Despite motherhood’s moments of a lifetime—memorialized in sweet, compassionate, angelic photos and baby books—we know that behind the scenes lies a buzzing freeway or turnpike with too few rest areas for the mother. This is one reason we designate a Mother’s Day each year.
An early stage healthcare investor and philanthropist, Ara Chackerian, recognizes the essential role anthropologically and spiritually that moms play in this wide world. For this reason, particular figures and statistics that conflict with blissful images of motherhood draw his concern. He says it should also draw the attention of others.
Over the most recent Mother’s Day in the U.S. alone, there were roughly more than 300,000 live births. Of all the mothers giving birth, somewhere between 70-80 percent will experience a bit of the euphemistic baby blues or the more consequential condition known as postpartum depression, including its sub-conditions. Note: This doesn’t include mothers experiencing stillbirths or loss of fetus in womb. They are just as susceptible to the same level of depression if not greater.
According to Postpartum Depression, a community of parents and medical professionals like Chackerian that provides postpartum support, 1 in 7 women can expect to encounter depression within the first year of motherhood. In a year, about 600,000 new mothers are diagnosed with this form of depression. However, the number of new mothers who go undiagnosed and unchecked for postpartum depression compound the sheer numbers diagnosed with it.
Concern Grows in the UK
According to an article in the international edition of The Guardian, concern for the undiagnosed among UK mental health experts and the British government continues to grow. Consequently, they are proposing proactive legislation.
The article notes that roughly half of all mothers in the UK encounter a mental health problem of some variety during the first year after the baby’s birth. It cites depression, anxiety, post-traumatic stress disorder (PTSD), and postpartum psychosis as examples.
According to the country’s National Institute for Health and Care Excellence (NICE), the problem lies in common practice among physicians. Child and mother are formally supposed to be assessed by a general practitioner during a six-week postnatal check. However, research by NICE indicates that 42 percent of mothers report that their postpartum mental health issues go unaddressed and unchecked by doctors during this time. More effort and concern is devoted to the baby.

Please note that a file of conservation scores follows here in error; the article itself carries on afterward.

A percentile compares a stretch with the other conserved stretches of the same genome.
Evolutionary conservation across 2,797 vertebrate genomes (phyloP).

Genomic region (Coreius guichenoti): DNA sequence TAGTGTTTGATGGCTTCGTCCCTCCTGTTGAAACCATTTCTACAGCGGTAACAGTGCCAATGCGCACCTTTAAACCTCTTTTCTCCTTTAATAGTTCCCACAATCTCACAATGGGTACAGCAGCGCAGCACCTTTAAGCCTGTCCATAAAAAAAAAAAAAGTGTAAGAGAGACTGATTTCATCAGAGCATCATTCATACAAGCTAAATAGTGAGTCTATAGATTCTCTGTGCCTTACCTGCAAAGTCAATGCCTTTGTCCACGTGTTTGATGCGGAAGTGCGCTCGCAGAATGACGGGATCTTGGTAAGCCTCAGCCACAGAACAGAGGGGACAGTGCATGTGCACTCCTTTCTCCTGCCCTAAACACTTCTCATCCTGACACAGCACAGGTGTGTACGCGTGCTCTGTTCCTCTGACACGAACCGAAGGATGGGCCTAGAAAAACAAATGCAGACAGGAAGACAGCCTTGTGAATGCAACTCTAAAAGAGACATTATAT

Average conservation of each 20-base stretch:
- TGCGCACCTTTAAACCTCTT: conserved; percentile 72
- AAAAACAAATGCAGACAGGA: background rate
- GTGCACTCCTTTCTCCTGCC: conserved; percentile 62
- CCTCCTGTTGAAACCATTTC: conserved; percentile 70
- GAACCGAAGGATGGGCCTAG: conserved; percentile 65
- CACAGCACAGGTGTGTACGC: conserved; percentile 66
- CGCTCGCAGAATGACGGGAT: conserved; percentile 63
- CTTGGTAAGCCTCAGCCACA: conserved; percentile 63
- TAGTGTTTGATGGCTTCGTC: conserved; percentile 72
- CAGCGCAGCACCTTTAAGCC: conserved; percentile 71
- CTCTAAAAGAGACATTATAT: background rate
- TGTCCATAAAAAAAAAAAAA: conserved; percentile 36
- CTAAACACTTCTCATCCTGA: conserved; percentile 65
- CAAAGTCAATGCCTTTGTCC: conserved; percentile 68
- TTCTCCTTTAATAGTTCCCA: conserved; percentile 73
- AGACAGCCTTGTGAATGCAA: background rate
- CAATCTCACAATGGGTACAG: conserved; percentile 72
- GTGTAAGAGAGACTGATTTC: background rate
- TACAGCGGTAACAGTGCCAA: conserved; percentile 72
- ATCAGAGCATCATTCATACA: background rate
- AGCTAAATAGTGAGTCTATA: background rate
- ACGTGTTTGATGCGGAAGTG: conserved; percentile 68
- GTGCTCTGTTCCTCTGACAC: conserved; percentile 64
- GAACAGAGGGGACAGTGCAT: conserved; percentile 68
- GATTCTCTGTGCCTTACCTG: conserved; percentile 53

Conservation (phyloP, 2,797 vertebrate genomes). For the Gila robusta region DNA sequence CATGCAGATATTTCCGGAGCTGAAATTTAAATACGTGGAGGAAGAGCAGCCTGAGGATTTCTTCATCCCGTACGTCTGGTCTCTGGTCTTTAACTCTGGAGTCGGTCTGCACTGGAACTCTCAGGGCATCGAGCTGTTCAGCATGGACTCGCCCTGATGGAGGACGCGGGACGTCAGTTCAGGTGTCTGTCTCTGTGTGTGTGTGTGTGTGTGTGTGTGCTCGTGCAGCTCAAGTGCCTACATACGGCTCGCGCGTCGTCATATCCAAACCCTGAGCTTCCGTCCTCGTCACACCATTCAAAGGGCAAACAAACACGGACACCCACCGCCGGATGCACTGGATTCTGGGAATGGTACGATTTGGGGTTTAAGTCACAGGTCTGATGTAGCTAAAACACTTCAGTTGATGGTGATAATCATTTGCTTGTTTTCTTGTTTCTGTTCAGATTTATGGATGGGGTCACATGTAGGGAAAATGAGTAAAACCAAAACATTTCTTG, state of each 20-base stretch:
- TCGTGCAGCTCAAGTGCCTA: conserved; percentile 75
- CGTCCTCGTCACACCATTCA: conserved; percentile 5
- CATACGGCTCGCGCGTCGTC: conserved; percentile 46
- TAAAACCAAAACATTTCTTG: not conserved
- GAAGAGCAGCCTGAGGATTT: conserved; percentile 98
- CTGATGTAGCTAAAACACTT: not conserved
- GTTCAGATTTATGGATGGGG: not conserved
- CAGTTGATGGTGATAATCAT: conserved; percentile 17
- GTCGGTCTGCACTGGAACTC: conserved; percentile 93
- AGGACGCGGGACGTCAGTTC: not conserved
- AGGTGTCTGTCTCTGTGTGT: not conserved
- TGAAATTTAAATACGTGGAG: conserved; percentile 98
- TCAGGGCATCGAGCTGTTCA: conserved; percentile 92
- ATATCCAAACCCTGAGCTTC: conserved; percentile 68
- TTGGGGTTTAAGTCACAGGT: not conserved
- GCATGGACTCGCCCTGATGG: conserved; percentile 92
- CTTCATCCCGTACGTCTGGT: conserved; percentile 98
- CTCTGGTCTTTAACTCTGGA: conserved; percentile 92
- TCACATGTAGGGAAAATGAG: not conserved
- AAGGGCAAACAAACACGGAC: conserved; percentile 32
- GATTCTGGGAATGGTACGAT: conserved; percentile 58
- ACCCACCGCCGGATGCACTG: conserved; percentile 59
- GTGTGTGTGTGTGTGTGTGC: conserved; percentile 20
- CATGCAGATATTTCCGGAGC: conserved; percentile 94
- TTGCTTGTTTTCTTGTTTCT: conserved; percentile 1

The checkup for a mother’s mental health is either conducted hastily or not at all in these cases, according to The Guardian article.
Ministers Propose a Fix
As a result, a group across all the political parties is formally urging the minister of public health and primary care to order automatic mental-health checkups for mothers. They propose assessments solely devoted to the mother and separate from the checkup for the baby.
Medical professionals and those who help fund medical communities, such as Ara Chackerian, realize the hazard in neglecting such mental health among mothers. As the parliamentary ministers in the UK point out in their letter to the public health minister, the potential for “significant harm caused to mothers and children by low rates of diagnosis” of postpartum depression continues to rise.
Getting a Handle on the Problem
As Chackerian opines, no matter the country, all new mothers deserve an open, frank, and realistic exchange with doctors about their mental health and the impact a newborn might impart on those mothers. Moreover, Chackerian says, systems should be in place to guarantee a treatment and regimen for treatment when postpartum depression or similar syndrome is detected.
Indeed, Postpartum Depression notes that some medical experts believe that postpartum depression might amount to twice the number as that which is reported and diagnosed across the globe.
Crossing Cultures and Gender Lines
Chackerian, whose investments reach around the world and its diverse cultures, says that this form of depression is not discriminatory. One study indicates that at least 65 percent of new mothers across Asia suffer some form of postpartum depression.
Chackerian also notes figures showing that this mental health affliction is not necessarily gender specific. Postpartummen.com, a self-help site for fathers experiencing a mood swing after a child’s birth, estimates that about 10 percent of new fathers experience depression symptoms.
Therefore, the void of formal mental-health checkups for fathers can also complicate and damage a family’s welfare.
Raising Awareness will Help
The biggest challenge, says Chackerian, is raising awareness of this form of depression and addressing it based on studies, just as the UK is so doing today. He insists that it understandably affects mothers first, but it also affects the continuing development and facilitations dependent on investors or philanthropists such as himself.
Solutions Must Account for Cultural Differences
He and others also caution that like many other mental disorders, its breadth and dynamic is not the same from one country to another.
The National Center for Biotechnology Information cites studies showing that countries and cultures influenced by Western values tend to devote more attention to the baby’s health after six weeks than they do the new mother’s health.
Conversely, some non-Western cultures apply more emphasis on the new mother’s physical and emotional needs.
So, Chackerian avers, further study on establishing more medical emphasis on postpartum depression must be guided by the norms of given cultures.